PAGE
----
Classification of T-cell activation via autofluorescence lifetime imaging

Abstract

The function of a T cell depends on its subtype and activation state. Here, we show that imaging of the autofluorescence lifetime signals of quiescent and activated T cells can be used to classify the cells. T cells isolated from human peripheral blood and activated in culture using tetrameric antibodies against the surface ligands CD2, CD3 and CD28 showed specific activation-state-dependent patterns of autofluorescence lifetime. Logistic regression models and random forest models classified T cells according to activation state with 97–99% accuracy, and according to activation state (quiescent or activated) and subtype (CD3+CD8+ or CD3+CD4+) with 97% accuracy. Autofluorescence lifetime imaging can be used to non-destructively determine T-cell function.

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Fig. 1: NAD(P)H and FAD autofluorescence imaging revealed metabolic differences between quiescent and activated T cells.
Fig. 2: Autofluorescence imaging features enable the classification of quiescent and activated T cells.
Fig. 3: Autofluorescence imaging reveals interdonor and intradonor T-cell heterogeneity.
Fig. 4: The T-cell population composition affects T-cell autofluorescence.
Fig. 5: Autofluorescence imaging enables the classification of quiescent and activated T cells within combined quiescent and activated T-cell populations.

Data availability

The main data supporting the results in this study are available within the paper and its Supplementary Information. The raw and analysed datasets generated during the study are too large to be publicly shared, yet they are available for research purposes from the corresponding authors on reasonable request.

Code availability

All code and algorithms generated during the study are available at GitHub (https://github.com/walshlab/T-cell-Activation-Paper).

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Acknowledgements

We thank A. Movaghar for discussions of feature selection and machine learning classification methods and R. Schmitz for her assistance with formatting figures. This research was funded by the NIH (grant nos. R01 CA185747, R01 CA205101 and R01 CA211082, to M.C.S.); the Biotechnology Training Program of the National Institute of General Medical Sciences of the National Institutes of Health (no. T32GM008349, to K.P.M.); NIH awards (nos. R01DK098672 and R35GM131795, to D.J.P.; and T32DK007665, to N.M.N.); the NSF Graduate Research Fellowship Program (no. DGE-1747503, to K.P.M); and the National Science Foundation (no. EEC-1648035, to K.S.).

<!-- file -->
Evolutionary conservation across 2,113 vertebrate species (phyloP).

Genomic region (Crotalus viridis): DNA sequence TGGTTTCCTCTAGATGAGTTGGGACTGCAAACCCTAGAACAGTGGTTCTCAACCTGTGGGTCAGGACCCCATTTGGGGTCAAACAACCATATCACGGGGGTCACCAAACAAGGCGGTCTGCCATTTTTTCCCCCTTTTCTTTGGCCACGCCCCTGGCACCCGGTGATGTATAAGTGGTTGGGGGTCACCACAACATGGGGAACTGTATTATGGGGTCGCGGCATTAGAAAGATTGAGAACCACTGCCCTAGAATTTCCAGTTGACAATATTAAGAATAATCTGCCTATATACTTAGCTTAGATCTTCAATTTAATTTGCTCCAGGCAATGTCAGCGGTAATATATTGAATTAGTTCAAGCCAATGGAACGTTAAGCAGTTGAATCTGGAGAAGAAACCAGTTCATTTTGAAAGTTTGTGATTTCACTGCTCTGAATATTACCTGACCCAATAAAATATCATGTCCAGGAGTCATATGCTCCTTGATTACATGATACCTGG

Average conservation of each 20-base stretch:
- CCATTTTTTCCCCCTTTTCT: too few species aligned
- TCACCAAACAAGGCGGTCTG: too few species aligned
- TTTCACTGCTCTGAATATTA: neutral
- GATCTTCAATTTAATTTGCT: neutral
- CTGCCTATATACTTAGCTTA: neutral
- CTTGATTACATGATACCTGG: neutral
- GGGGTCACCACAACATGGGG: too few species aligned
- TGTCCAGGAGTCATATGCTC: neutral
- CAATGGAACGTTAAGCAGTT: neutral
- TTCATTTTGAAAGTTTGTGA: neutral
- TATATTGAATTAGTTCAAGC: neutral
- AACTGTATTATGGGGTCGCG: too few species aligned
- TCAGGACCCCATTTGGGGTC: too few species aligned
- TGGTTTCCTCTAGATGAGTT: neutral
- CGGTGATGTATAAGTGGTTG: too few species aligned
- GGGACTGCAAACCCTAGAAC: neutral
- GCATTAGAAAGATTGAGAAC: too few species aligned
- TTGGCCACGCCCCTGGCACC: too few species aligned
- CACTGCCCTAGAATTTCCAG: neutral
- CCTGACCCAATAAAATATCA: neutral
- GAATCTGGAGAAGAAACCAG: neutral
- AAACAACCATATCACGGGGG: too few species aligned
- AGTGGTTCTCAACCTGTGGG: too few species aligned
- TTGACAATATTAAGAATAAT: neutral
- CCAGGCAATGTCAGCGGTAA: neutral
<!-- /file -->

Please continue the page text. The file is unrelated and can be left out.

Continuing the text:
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A.J.W. and M.C.S. conceived the central hypotheses and K.P.M. contributed the hypothesis on distinguishing between CD3+CD8+ naive versus memory-T-cell autofluorescence properties. K.P.M. and A.J.W. designed and performed the experiments with assistance from K.T. and N.J.P.; K.T., A.J.W. and I.J. analysed the data. N.M.N. and K.P.M. performed the Seahorse assay. C.M.W. provided statistical insight and data analysis code. K.S. and M.C.S. supervised the project. A.J.W. wrote the initial draft of the manuscript. All of the authors contributed to data interpretation and the final manuscript.

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Correspondence to Alex J. Walsh or Melissa C. Skala.

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Competing interests

A.J.W. and M.C.S. are listed as co-inventors in a patent application (Systems and methods for sorting T cells by activation state; 62/724428; August 2018; Wisconsin Alumni Research Foundation) covering devices and methods to sort T cells on the basis of fluorescence lifetime components.

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Walsh, A.J., Mueller, K.P., Tweed, K. et al. Classification of T-cell activation via autofluorescence lifetime imaging. Nat Biomed Eng (2020). https://doi.org/10.1038/s41551-020-0592-z

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